FL - South Florida could be heading toward another summer of slime
A massive buildup of blue-green algae in Lake Okeechobee threatens the state’s East and West coasts. University of Miami phytoplankton and water quality experts address the challenges that another massive red tide outbreak would pose.
Right now, it is just a waiting game. But if the unsightly blue and green gunk that now covers 500 square miles of Lake Okeechobee is any indication, this summer South Florida could be ground zero for a massive algae outbreak on par with, or even worse than, the bloom that contaminated waterways on the state’s East and West coasts three years ago.
“There’s a pretty good chance for it,” said Larry Brand, a phytoplankton expert at the University of Miami’s Rosenstiel School of Marine and Atmospheric Science, who has been monitoring algae levels in the lake via National Oceanic and Atmospheric Administration satellite images.
Precipitation, he said, will determine just how bad that outbreak could be. Water levels in Lake Okeechobee—where thick mats of blue-green algae, fueled by rising temperatures, have been building up for weeks—are already high. And with forecasters calling for an above-average hurricane season, it is only a matter of time until the U.S. Army Corps of Engineers will have to release water from the lake into the Caloosahatchee and St. Lucie rivers to prevent a breach in the aging Herbert Hoover Dike, Brand explained.
Patches of cyanobacteria, the scientific name for blue-green algae, are already present in the Caloosahatchee, he noted. “So when the corps discharges more water, algae will continue to travel down to the estuaries,” said Brand, a professor of marine biology and ecology. And if the release is large, the algae will flow all the way into the Gulf of Mexico, where the algae-laden freshwater will mix with the ocean’s saltwater, stimulating a chemical reaction that often spawns red tide.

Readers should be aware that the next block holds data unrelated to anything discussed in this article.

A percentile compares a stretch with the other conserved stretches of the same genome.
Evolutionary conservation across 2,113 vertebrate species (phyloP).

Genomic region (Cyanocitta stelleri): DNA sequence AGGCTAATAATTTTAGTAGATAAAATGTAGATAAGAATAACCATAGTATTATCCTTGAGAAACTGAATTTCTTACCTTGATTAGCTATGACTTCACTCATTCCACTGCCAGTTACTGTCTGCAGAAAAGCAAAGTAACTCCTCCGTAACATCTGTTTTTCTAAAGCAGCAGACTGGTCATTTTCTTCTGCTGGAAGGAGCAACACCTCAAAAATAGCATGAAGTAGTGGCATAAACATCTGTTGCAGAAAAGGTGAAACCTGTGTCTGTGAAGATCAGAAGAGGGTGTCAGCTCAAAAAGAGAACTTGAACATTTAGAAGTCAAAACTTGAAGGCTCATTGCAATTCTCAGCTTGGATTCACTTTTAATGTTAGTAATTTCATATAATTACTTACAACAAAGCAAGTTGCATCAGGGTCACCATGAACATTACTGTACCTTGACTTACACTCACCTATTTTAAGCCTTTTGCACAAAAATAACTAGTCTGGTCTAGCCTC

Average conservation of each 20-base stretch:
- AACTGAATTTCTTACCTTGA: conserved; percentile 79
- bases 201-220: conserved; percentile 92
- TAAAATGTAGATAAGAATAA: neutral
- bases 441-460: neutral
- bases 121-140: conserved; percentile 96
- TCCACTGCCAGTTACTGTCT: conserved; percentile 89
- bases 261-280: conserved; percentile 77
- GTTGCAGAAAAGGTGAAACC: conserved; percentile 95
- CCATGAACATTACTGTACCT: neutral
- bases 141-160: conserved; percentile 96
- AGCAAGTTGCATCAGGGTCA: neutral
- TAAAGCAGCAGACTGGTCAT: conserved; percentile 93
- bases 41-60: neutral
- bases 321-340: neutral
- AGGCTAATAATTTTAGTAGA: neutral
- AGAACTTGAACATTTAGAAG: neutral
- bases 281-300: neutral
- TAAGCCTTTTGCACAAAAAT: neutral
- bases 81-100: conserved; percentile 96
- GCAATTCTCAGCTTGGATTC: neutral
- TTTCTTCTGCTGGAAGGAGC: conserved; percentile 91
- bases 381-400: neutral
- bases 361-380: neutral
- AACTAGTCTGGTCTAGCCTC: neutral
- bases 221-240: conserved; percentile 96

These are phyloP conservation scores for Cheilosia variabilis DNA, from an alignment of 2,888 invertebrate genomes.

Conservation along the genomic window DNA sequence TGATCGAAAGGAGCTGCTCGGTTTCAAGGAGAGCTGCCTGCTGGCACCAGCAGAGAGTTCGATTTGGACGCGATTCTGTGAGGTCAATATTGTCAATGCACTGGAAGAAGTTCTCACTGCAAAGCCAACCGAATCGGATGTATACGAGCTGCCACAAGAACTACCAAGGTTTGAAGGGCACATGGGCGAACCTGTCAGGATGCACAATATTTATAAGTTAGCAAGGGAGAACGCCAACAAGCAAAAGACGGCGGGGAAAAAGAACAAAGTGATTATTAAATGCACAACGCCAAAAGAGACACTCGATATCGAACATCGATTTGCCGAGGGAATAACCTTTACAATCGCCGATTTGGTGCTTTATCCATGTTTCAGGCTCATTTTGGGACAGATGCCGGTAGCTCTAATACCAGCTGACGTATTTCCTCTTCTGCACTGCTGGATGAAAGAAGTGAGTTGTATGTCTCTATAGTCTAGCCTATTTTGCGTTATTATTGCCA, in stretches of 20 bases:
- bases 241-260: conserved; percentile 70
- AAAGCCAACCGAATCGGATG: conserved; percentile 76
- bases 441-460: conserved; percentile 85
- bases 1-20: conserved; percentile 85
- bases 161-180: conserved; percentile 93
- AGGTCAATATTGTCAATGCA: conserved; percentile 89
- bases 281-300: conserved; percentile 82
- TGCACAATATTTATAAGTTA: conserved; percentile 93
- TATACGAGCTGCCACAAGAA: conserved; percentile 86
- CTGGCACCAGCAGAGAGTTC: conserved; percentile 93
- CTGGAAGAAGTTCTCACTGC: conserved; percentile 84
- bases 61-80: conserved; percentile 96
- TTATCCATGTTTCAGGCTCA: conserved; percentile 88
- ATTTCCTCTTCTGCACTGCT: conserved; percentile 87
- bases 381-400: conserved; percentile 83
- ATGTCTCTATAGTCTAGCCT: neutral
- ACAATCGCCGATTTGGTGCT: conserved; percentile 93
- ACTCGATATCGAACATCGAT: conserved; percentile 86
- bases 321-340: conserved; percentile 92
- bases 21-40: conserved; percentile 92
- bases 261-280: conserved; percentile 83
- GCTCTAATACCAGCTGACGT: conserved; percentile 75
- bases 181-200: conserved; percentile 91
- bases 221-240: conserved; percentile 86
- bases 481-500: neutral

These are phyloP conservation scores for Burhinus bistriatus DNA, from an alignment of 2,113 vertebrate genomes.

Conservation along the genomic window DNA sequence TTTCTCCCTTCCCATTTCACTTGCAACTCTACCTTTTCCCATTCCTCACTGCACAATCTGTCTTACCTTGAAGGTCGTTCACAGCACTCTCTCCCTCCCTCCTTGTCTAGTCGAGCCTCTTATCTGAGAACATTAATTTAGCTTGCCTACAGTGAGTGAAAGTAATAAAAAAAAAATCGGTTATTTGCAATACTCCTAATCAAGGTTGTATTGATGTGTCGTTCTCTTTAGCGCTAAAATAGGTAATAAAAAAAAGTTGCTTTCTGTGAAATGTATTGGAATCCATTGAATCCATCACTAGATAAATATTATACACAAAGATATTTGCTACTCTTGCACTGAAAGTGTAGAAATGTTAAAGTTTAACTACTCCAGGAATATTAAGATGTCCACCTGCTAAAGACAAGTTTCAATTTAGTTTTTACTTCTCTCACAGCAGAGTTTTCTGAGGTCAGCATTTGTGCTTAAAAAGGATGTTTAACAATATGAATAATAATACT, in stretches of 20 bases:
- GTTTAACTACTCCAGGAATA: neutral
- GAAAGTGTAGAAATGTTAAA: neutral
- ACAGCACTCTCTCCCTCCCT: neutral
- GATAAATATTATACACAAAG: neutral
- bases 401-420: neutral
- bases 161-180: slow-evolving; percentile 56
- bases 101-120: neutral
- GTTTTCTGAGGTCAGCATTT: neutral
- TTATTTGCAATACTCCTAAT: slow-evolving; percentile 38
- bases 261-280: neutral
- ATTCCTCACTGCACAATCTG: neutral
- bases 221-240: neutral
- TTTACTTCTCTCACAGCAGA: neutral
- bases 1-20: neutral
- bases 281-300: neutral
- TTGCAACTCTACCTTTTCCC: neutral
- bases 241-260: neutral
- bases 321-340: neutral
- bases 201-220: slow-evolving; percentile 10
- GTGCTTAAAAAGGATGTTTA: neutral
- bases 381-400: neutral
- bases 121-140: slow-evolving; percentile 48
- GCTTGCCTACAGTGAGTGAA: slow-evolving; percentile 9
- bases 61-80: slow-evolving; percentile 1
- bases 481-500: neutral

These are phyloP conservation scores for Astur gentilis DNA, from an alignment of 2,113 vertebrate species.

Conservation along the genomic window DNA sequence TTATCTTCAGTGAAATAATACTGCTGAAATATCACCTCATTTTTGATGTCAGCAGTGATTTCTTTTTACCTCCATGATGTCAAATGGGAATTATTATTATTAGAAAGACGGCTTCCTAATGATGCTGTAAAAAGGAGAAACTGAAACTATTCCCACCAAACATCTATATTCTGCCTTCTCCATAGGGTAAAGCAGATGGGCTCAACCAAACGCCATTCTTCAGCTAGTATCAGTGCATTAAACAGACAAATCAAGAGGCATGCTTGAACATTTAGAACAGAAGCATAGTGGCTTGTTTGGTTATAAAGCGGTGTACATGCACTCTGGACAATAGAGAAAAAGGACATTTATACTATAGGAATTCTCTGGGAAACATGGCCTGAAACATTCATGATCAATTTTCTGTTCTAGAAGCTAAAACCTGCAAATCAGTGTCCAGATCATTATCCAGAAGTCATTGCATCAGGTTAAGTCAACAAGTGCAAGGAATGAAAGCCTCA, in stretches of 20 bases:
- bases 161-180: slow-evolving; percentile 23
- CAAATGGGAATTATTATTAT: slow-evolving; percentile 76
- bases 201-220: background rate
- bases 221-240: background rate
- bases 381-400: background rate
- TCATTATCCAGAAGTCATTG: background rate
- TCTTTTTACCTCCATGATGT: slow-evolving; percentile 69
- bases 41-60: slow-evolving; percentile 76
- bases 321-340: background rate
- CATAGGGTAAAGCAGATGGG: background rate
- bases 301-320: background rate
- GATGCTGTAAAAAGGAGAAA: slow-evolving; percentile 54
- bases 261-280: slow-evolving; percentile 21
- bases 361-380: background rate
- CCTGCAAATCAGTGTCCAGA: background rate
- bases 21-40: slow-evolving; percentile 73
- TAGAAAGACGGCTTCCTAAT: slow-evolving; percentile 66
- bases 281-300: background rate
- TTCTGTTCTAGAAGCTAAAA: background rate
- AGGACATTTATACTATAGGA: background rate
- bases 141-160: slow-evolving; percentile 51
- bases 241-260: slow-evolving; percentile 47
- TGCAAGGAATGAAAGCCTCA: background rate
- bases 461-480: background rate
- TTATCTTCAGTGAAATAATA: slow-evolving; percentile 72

Low levels of red tide have actually existed along parts of the state’s southwest coastline since last November, Brand said. That is when the corps, responding to a rise in Lake Okeechobee water levels caused by three times the normal amount of rain falling in South Florida that month, released a modest amount of water from the lake. “It’s not a huge outbreak, but it’s there,” he explained. “It started at the mouth of the Caloosahatchee River. Then it spread north, and it’s all the way up to Sarasota and a little bit into Tampa Bay.”
In 2018, a massive red tide event devastated Florida’s Southwest Coast, killing marine life and sickening residents and visitors.
Brand can vividly recall the hundreds of media images that illustrated the impacts of that bloom: thousands of sea creatures—from dolphins and manatees to sea turtles, snook, and trout—washing ashore on several of the region’s normally scenic beaches after perishing from the neurotoxins produced by the algae.
The persistent bloom lasted for months, crippling tourism-related businesses in Charlotte, Manatee, Sarasota, and other counties. The state tourism organization, Visit Florida, created programs to help those businesses recover. But many were severely impacted again amid the COVID-19 shutdowns. Now, another massive red tide outbreak is imminent, threatening to curtail the progress those businesses have made after the pandemic restrictions were lifted.